The Oscar Project Reviews
While Renée Zellweger's performance of the famed actress Judy Garland in her twilight is rightly praised, the film starts slow, ends slow, and doesn't pick up much steam in the middle.
Everyone loves The Wizard of Oz. At least I assume they do. While there are plenty of faults with the film, it's hard to argue the way it made use of color to help tell the story, at a time when color film was a new technology. That is not the story of this film however.
In Judy, we get to see the starlet at the end of her life and career as she struggles with the alcohol and substance abuse that plagued much of her life. I was impressed to see the filmmakers depict the dark underbelly of Hollywood when Garland was a child actor so we can understand the source of those addictions as well as the psychological abuse that pushed her to work longer and harder than any child ever should. It's hard to see MGM boss Louis B. Mayer ordering a young Garland around on the Oz set and without having to say anything, we understand that the film we love had plenty of hardship going on behind the scenes.
Much has been made about Zellweger's portrayal of Garland in this film, and I think she justly deserved the Oscar she received, along with the myriad other awards thrown her way by various critics and other organizations in the last year. Within the first five minutes of the film, I had already forgotten it was Zellweger on the screen, having completely bought into the fact that I was watching "Judy." I've never been one to dote on Garland, but went back and watched some footage of her around the time period covered in the film, and the portrayal is spot on, from the hair and clothing, to the mannerisms. I also took the opportunity to look away from the screen during one of the musical numbers (which Zellweger sang) and could hear the Garland in her voice. No on will ever match the original, but Zellweger did a passable imitation for the film.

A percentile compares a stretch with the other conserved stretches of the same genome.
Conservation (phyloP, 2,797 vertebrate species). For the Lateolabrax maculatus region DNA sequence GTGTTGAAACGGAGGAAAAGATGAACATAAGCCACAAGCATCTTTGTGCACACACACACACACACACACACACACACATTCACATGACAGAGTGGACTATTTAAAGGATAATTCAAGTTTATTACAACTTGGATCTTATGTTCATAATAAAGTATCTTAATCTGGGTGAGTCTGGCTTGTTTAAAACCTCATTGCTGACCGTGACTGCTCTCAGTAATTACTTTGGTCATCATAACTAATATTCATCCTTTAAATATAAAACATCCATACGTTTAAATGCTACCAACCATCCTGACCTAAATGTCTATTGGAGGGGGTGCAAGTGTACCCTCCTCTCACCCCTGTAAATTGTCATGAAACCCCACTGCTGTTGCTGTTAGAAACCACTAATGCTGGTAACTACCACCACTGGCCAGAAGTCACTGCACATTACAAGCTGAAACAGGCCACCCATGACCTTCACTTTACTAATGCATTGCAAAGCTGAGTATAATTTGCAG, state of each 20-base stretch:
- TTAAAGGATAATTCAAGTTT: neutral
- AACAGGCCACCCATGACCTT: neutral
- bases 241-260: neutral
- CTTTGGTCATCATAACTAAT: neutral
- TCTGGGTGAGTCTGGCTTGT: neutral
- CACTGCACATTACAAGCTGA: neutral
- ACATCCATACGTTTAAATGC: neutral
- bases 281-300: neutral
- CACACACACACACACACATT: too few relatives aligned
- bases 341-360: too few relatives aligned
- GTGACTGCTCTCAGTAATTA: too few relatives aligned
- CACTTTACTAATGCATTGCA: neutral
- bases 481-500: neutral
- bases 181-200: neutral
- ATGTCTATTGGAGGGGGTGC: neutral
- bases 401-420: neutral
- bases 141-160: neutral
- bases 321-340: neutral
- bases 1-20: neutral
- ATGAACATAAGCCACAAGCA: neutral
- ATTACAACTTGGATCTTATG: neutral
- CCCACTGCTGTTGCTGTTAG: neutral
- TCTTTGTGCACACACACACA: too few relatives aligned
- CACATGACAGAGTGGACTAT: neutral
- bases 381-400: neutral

Unfortunately, beyond Zellweger's performance, these is not a lot to praise i this film. The supporting roles of concert minder Rosalyn Wilder (Jessie Buckley), Garland's fifth husband Mickey Deans (Finn Wittrock), third husband Sidney Luft (Rufus Sewell), and concert promoter Bernard Delfont (Michael Gambon) are all rather forgettable. Beyond that, the idea that Garland was performing again in London in order to bring in money so she could care for her young kids is lost once the action shifts to those concerts.
All in all, this film could have been 20-30 minutes shorter, and had more impact in the story it tried to tell. If you are a die-hard fan of Garland's, or the class mid-century movie business, I would recommend this film, but can recommend skipping it for the less die-hard among you.
5 out of 10